"[I]nsurance issued pursuant to a group marketing plan shall be cedeable and the experience of each group plan, both voluntary and ceded, shall be used in determining a company's losses and expenses in accordance with the attribution rules established under the provisions of [§ 113H]."
"Reinsurance is a contractual arrangement whereby one insurer (the ceding insurer) transfers all or a portion of the risk it underwrites pursuant to a policy or group of policies to another insurer (the reinsurer)." 2 B.R. Ostrager & T.R. Newman, Insurance Coverage Disputes § 15.01[a] (13th ed. 2006). See Colonial Am. Life Ins. Co. v. Commissioner of Internal Revenue, 491 U.S. 244 (1989). Reinsurance is not limited to the residual market. The declaration in G. L. c. 175, § 193R, that motor vehicle insurance issued pursuant to a group marketing plan is cedeable means that such policies may be reinsured. The statute does not say, as the plaintiffs imply, that § 193R requires a plan promulgated under § 113H to reinsure such policies. It simply says that an insurer is free to obtain reinsurance. Implicitly, this will occur in the voluntary market. If reinsurance is thus obtained for a high-risk driver who otherwise would have been rejected in the voluntary market and this can be shown to the satisfaction of the plan administrator, then § 193R states that the insurer is entitled to have "the experience of each group plan" considered for the insurer's purposes "in determining [its] losses and expenses in accordance with the attribution rules established under the provisions of [§ 113H]." There is no conflict between the commissioner's plan and § 193R to the extent that high-risk drivers who obtain insurance through a
group marketing plan that reinsures such drivers are not entitled to have their policies reinsured through the plan or otherwise be assigned to the plan. Because they are able to obtain insurance in the voluntary market there is no need to provide to them insurance in the residual market.
(iii) "Clean in three" provision. The plaintiffs argue that the provision in the promulgated plan that states that an applicant shall not be placed in the plan if, during the past three years, he has been continuously insured and has not been found to be at fault for an accident or traffic violation, runs afoul of the requirement of § 113H (A) that a plan provide insurance to eligible drivers who are unable to obtain insurance in the voluntary market. It is altogether conceivable that a driver with an unblemished record might be rejected in the voluntary market, perhaps because he lives in an area of high vandalism or automobile theft. The plan anticipates such an occurrence because it indicates such a driver is not eligible to obtain insurance through the plan. A rejected driver who is otherwise eligible is entitled to obtain insurance through the plan. The plan must "take such comers" because that is the essence of § 113H (A).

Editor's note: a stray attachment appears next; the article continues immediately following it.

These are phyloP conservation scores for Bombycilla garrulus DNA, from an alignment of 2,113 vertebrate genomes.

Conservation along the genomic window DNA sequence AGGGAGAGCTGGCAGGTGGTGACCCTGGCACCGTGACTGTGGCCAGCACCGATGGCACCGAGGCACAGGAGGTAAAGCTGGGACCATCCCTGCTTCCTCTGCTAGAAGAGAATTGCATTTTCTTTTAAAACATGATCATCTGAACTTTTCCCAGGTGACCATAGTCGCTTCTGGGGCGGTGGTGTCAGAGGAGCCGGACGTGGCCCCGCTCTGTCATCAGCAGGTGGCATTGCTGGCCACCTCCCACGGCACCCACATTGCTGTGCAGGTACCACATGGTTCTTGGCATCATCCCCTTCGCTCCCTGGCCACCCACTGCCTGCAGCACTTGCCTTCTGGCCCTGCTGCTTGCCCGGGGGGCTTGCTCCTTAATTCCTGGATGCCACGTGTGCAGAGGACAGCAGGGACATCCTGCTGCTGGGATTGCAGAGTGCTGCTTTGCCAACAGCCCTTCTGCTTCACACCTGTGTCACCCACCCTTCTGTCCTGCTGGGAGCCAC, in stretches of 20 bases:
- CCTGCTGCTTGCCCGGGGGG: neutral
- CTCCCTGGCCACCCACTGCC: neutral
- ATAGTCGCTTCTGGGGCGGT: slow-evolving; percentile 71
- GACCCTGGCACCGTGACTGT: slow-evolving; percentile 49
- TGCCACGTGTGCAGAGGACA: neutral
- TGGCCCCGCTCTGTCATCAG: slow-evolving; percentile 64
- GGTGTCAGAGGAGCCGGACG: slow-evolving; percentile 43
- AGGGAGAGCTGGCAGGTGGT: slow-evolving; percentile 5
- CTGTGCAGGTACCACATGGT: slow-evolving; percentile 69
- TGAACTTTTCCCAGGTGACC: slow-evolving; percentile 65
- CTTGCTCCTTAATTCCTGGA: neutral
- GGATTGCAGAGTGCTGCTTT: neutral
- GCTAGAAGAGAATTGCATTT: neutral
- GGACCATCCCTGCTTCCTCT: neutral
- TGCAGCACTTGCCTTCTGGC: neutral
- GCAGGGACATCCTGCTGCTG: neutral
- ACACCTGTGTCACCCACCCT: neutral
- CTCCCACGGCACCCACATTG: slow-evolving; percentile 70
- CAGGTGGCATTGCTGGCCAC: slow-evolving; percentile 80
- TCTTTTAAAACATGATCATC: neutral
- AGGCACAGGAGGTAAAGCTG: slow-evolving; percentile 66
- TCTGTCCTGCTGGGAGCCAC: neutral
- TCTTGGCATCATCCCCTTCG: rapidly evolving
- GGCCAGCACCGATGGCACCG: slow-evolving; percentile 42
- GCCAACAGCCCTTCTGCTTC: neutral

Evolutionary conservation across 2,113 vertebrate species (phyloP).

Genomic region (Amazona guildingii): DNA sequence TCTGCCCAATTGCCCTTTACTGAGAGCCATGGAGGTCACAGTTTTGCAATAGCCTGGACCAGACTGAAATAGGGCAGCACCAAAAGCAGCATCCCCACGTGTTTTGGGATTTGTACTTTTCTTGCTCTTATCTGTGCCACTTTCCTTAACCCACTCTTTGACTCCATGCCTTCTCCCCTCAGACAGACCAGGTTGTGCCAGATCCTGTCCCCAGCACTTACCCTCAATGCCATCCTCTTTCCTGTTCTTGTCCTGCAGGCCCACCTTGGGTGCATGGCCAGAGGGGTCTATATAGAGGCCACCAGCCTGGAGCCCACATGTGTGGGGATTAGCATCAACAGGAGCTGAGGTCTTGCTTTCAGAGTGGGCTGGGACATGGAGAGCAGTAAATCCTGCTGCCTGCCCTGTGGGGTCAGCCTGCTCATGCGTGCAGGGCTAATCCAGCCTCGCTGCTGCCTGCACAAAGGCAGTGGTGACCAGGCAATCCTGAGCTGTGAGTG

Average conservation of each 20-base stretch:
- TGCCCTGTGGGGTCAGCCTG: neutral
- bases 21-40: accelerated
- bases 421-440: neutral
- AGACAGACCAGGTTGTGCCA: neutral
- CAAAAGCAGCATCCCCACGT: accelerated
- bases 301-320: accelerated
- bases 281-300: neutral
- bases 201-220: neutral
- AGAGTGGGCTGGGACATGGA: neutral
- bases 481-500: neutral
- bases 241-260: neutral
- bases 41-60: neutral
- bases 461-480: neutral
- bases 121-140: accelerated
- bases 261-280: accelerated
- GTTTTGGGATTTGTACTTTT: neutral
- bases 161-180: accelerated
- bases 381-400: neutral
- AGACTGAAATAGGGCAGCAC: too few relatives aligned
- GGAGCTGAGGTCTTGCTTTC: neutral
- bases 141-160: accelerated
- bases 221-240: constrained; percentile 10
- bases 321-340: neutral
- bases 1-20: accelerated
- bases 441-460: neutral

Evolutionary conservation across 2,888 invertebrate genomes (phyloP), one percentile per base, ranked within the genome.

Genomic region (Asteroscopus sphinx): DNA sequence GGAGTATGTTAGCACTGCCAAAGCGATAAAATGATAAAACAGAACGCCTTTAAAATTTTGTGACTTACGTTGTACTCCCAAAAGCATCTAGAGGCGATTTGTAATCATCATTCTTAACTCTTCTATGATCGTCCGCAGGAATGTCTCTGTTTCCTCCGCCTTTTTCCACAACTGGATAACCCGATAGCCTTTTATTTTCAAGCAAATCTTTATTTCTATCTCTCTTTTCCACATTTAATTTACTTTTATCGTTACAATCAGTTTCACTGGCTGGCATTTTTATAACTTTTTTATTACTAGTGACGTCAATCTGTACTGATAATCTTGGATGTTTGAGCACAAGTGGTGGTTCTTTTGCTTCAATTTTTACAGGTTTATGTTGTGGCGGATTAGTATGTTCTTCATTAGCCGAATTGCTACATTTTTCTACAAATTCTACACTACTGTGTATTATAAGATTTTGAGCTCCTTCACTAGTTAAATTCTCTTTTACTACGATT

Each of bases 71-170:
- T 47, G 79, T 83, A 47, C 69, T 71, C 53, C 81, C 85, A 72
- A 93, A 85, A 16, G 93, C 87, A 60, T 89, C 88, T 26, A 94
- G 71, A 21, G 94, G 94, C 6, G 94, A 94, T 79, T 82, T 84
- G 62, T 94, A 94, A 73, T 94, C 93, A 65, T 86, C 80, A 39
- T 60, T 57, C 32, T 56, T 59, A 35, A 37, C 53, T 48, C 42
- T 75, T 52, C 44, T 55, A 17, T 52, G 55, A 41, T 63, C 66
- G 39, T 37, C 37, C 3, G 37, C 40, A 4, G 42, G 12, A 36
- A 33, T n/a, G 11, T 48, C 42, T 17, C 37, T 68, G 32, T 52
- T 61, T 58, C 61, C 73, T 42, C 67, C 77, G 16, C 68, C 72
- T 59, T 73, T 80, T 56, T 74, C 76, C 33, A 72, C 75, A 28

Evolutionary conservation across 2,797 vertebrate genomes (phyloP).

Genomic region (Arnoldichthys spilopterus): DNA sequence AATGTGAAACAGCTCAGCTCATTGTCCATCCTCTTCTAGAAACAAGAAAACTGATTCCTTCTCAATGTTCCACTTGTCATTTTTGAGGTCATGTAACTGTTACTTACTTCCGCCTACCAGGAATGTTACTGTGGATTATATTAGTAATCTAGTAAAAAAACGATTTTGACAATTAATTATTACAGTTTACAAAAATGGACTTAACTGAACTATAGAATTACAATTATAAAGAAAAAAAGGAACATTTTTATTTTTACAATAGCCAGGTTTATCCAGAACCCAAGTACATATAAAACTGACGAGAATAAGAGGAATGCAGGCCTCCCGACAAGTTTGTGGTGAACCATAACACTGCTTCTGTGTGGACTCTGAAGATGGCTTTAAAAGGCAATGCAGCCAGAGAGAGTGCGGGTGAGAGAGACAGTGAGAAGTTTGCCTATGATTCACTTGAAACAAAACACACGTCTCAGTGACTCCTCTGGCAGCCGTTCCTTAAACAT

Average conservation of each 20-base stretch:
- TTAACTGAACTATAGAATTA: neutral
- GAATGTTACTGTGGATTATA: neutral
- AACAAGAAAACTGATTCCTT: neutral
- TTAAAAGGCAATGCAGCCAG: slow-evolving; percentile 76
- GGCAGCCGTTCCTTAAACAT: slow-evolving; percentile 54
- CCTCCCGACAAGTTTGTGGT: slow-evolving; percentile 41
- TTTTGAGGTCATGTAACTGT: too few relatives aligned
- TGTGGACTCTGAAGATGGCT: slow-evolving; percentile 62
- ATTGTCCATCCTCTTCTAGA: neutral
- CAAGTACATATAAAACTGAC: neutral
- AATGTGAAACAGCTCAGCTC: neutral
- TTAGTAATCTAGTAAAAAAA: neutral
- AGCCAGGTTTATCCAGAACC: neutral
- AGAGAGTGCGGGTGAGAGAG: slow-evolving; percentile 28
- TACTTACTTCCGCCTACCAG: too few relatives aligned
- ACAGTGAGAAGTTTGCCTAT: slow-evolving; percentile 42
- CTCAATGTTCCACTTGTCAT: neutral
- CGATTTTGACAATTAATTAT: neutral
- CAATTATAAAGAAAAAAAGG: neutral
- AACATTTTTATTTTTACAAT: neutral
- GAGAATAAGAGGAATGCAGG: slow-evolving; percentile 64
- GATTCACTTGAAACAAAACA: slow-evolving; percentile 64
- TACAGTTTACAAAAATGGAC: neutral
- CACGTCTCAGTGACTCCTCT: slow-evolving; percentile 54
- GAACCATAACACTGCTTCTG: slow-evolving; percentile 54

This potential gap in the plan prompted the judge to write that this aspect of the plan "would make Franz Kafka smile," i.e., the only solution to this dilemma is for the rejected driver to cause an accident or violate a motor vehicle law that would render him eligible for assignment under the plan. That solution is unacceptable. This aspect of the plan must be remanded to the commissioner for further proceedings to ensure coverage either in the voluntary market or the residual market. As the Superior Court judge noted, this involves a minor adjustment to the plan.
(iv) Uniform pricing. Arbella argues that an assigned risk plan is inconsistent with G. L. c. 175, § 113H (D), fifth par., which states: "The premium charges filed by or on behalf of the plan . . . shall not exceed the premium charges which would be used by each risk's servicing carrier for that risk if such risk were not insured in the plan."
The assigned risk plan promulgated by the commissioner provides for uniform pricing conformably with § 113H (D).
Uniform pricing is neither a feature unique to a reinsurance model, nor is it inconsistent with an assigned risk model. There was testimony that an assigned risk model can work within the constraints of uniform pricing. There also was testimony that an assigned risk plan with uniform pricing is superior to the current model because it will distribute residual market losses and expenses fairly and equitably among carriers, an area where the current model has been markedly deficient.
(v) Issues relating to servicing carriers. CIR raises three issues concerning servicing carriers, none of which has merit.
Contrary to the claim that § 113H requires that exclusive representative producers under the plan may be assigned only to one servicing carrier, the plain language of § 113H (C) states otherwise: "The plan shall provide that every licensed agent or broker shall be assigned to at least one servicing carrier" (emphasis added).